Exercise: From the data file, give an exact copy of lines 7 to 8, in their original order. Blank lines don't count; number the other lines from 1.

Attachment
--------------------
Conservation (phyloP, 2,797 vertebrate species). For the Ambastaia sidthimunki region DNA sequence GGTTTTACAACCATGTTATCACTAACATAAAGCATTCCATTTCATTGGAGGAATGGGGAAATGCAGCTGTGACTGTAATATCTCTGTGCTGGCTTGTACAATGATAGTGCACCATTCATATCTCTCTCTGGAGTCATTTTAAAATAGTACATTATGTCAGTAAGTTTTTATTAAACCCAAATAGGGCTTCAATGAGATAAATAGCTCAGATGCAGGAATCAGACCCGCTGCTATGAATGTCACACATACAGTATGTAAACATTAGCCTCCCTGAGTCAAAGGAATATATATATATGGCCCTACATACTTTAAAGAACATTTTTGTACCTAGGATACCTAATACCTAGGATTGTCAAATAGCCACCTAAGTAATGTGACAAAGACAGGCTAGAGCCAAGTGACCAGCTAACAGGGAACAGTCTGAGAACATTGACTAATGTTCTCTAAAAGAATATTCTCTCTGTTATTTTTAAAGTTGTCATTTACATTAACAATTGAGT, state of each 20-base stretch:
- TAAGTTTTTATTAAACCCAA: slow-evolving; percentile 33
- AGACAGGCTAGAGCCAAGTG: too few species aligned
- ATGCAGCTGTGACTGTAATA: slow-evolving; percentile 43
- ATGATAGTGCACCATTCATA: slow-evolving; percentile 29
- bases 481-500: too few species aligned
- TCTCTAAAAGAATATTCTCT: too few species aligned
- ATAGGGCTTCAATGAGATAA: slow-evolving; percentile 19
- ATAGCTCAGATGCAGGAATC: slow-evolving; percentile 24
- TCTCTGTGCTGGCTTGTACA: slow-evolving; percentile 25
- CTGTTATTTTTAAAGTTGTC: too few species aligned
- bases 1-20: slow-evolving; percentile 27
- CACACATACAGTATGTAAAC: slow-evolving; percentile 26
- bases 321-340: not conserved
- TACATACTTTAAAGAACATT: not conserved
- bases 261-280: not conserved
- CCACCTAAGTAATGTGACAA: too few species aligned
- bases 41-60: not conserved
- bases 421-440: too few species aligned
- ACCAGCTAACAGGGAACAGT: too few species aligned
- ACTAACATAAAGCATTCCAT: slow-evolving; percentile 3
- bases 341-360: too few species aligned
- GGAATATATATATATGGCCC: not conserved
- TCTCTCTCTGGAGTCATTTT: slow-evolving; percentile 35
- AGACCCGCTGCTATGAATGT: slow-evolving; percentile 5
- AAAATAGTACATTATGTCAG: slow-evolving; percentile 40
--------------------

- TCTCTAAAAGAATATTCTCT: too few species aligned
- ATAGGGCTTCAATGAGATAA: slow-evolving; percentile 19